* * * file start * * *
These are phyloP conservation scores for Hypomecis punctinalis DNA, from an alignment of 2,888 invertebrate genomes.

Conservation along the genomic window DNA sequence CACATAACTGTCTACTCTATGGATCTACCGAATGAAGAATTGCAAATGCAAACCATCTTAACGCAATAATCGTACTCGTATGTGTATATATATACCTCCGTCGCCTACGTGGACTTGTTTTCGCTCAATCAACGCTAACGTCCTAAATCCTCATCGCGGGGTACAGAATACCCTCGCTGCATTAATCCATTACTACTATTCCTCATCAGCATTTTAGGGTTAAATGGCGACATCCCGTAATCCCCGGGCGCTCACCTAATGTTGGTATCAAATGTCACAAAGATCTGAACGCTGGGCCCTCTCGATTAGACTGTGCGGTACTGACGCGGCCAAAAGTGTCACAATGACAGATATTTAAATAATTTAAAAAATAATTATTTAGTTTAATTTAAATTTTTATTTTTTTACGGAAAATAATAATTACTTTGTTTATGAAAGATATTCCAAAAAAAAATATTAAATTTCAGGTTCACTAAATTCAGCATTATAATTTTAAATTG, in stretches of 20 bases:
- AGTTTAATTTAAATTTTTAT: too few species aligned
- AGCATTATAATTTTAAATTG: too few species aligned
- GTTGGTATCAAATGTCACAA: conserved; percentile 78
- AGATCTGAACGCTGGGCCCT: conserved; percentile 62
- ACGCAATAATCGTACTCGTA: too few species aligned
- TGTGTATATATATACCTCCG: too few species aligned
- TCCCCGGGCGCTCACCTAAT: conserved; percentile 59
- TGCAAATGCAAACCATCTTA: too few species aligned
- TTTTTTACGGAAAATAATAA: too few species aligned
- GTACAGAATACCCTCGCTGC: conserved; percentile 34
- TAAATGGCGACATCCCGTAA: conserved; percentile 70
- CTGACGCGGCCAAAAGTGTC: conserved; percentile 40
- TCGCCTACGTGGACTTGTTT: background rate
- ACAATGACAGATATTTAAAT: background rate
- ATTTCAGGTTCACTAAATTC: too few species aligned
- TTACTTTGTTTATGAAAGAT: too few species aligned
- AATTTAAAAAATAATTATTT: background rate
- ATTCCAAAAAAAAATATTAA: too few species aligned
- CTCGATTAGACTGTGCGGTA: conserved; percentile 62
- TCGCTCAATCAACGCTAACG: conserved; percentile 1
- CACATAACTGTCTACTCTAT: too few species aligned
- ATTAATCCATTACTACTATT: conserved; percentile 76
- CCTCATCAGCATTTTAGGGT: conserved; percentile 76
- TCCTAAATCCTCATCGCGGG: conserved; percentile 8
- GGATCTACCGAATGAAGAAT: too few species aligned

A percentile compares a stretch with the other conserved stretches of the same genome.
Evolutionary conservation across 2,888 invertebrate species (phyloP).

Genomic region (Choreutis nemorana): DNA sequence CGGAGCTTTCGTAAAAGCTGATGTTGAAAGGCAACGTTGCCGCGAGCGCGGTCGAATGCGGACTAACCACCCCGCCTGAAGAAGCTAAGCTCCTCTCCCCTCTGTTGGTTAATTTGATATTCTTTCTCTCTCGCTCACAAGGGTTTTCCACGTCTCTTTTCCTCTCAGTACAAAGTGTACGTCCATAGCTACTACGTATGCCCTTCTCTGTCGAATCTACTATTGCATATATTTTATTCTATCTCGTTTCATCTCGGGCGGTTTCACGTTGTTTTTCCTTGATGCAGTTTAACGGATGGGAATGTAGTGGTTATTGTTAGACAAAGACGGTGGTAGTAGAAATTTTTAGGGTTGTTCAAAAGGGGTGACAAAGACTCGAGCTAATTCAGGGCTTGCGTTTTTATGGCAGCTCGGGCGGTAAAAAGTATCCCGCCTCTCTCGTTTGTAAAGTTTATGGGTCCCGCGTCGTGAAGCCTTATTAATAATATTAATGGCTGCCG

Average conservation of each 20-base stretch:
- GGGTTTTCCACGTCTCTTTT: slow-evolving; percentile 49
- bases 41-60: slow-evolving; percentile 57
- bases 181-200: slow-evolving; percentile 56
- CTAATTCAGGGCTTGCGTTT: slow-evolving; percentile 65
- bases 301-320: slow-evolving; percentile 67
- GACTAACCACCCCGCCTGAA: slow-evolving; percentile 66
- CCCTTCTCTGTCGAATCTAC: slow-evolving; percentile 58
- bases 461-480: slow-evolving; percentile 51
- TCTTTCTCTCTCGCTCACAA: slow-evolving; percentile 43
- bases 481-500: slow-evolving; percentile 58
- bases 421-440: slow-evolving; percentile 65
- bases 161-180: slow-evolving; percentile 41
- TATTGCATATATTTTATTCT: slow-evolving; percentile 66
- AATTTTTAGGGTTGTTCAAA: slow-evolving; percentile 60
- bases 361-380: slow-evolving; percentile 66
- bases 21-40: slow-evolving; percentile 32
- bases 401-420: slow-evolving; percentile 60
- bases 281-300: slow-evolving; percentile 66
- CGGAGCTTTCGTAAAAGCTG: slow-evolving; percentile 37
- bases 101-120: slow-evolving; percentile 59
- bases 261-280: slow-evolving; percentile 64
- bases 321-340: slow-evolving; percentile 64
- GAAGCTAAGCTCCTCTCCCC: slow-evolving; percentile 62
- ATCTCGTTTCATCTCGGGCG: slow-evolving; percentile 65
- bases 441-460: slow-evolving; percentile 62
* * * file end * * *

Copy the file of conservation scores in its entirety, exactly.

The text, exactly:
These are phyloP conservation scores for Hypomecis punctinalis DNA, from an alignment of 2,888 invertebrate genomes.

Conservation along the genomic window DNA sequence CACATAACTGTCTACTCTATGGATCTACCGAATGAAGAATTGCAAATGCAAACCATCTTAACGCAATAATCGTACTCGTATGTGTATATATATACCTCCGTCGCCTACGTGGACTTGTTTTCGCTCAATCAACGCTAACGTCCTAAATCCTCATCGCGGGGTACAGAATACCCTCGCTGCATTAATCCATTACTACTATTCCTCATCAGCATTTTAGGGTTAAATGGCGACATCCCGTAATCCCCGGGCGCTCACCTAATGTTGGTATCAAATGTCACAAAGATCTGAACGCTGGGCCCTCTCGATTAGACTGTGCGGTACTGACGCGGCCAAAAGTGTCACAATGACAGATATTTAAATAATTTAAAAAATAATTATTTAGTTTAATTTAAATTTTTATTTTTTTACGGAAAATAATAATTACTTTGTTTATGAAAGATATTCCAAAAAAAAATATTAAATTTCAGGTTCACTAAATTCAGCATTATAATTTTAAATTG, in stretches of 20 bases:
- AGTTTAATTTAAATTTTTAT: too few species aligned
- AGCATTATAATTTTAAATTG: too few species aligned
- GTTGGTATCAAATGTCACAA: conserved; percentile 78
- AGATCTGAACGCTGGGCCCT: conserved; percentile 62
- ACGCAATAATCGTACTCGTA: too few species aligned
- TGTGTATATATATACCTCCG: too few species aligned
- TCCCCGGGCGCTCACCTAAT: conserved; percentile 59
- TGCAAATGCAAACCATCTTA: too few species aligned
- TTTTTTACGGAAAATAATAA: too few species aligned
- GTACAGAATACCCTCGCTGC: conserved; percentile 34
- TAAATGGCGACATCCCGTAA: conserved; percentile 70
- CTGACGCGGCCAAAAGTGTC: conserved; percentile 40
- TCGCCTACGTGGACTTGTTT: background rate
- ACAATGACAGATATTTAAAT: background rate
- ATTTCAGGTTCACTAAATTC: too few species aligned
- TTACTTTGTTTATGAAAGAT: too few species aligned
- AATTTAAAAAATAATTATTT: background rate
- ATTCCAAAAAAAAATATTAA: too few species aligned
- CTCGATTAGACTGTGCGGTA: conserved; percentile 62
- TCGCTCAATCAACGCTAACG: conserved; percentile 1
- CACATAACTGTCTACTCTAT: too few species aligned
- ATTAATCCATTACTACTATT: conserved; percentile 76
- CCTCATCAGCATTTTAGGGT: conserved; percentile 76
- TCCTAAATCCTCATCGCGGG: conserved; percentile 8
- GGATCTACCGAATGAAGAAT: too few species aligned

A percentile compares a stretch with the other conserved stretches of the same genome.
Evolutionary conservation across 2,888 invertebrate species (phyloP).

Genomic region (Choreutis nemorana): DNA sequence CGGAGCTTTCGTAAAAGCTGATGTTGAAAGGCAACGTTGCCGCGAGCGCGGTCGAATGCGGACTAACCACCCCGCCTGAAGAAGCTAAGCTCCTCTCCCCTCTGTTGGTTAATTTGATATTCTTTCTCTCTCGCTCACAAGGGTTTTCCACGTCTCTTTTCCTCTCAGTACAAAGTGTACGTCCATAGCTACTACGTATGCCCTTCTCTGTCGAATCTACTATTGCATATATTTTATTCTATCTCGTTTCATCTCGGGCGGTTTCACGTTGTTTTTCCTTGATGCAGTTTAACGGATGGGAATGTAGTGGTTATTGTTAGACAAAGACGGTGGTAGTAGAAATTTTTAGGGTTGTTCAAAAGGGGTGACAAAGACTCGAGCTAATTCAGGGCTTGCGTTTTTATGGCAGCTCGGGCGGTAAAAAGTATCCCGCCTCTCTCGTTTGTAAAGTTTATGGGTCCCGCGTCGTGAAGCCTTATTAATAATATTAATGGCTGCCG

Average conservation of each 20-base stretch:
- GGGTTTTCCACGTCTCTTTT: slow-evolving; percentile 49
- bases 41-60: slow-evolving; percentile 57
- bases 181-200: slow-evolving; percentile 56
- CTAATTCAGGGCTTGCGTTT: slow-evolving; percentile 65
- bases 301-320: slow-evolving; percentile 67
- GACTAACCACCCCGCCTGAA: slow-evolving; percentile 66
- CCCTTCTCTGTCGAATCTAC: slow-evolving; percentile 58
- bases 461-480: slow-evolving; percentile 51
- TCTTTCTCTCTCGCTCACAA: slow-evolving; percentile 43
- bases 481-500: slow-evolving; percentile 58
- bases 421-440: slow-evolving; percentile 65
- bases 161-180: slow-evolving; percentile 41
- TATTGCATATATTTTATTCT: slow-evolving; percentile 66
- AATTTTTAGGGTTGTTCAAA: slow-evolving; percentile 60
- bases 361-380: slow-evolving; percentile 66
- bases 21-40: slow-evolving; percentile 32
- bases 401-420: slow-evolving; percentile 60
- bases 281-300: slow-evolving; percentile 66
- CGGAGCTTTCGTAAAAGCTG: slow-evolving; percentile 37
- bases 101-120: slow-evolving; percentile 59
- bases 261-280: slow-evolving; percentile 64
- bases 321-340: slow-evolving; percentile 64
- GAAGCTAAGCTCCTCTCCCC: slow-evolving; percentile 62
- ATCTCGTTTCATCTCGGGCG: slow-evolving; percentile 65
- bases 441-460: slow-evolving; percentile 62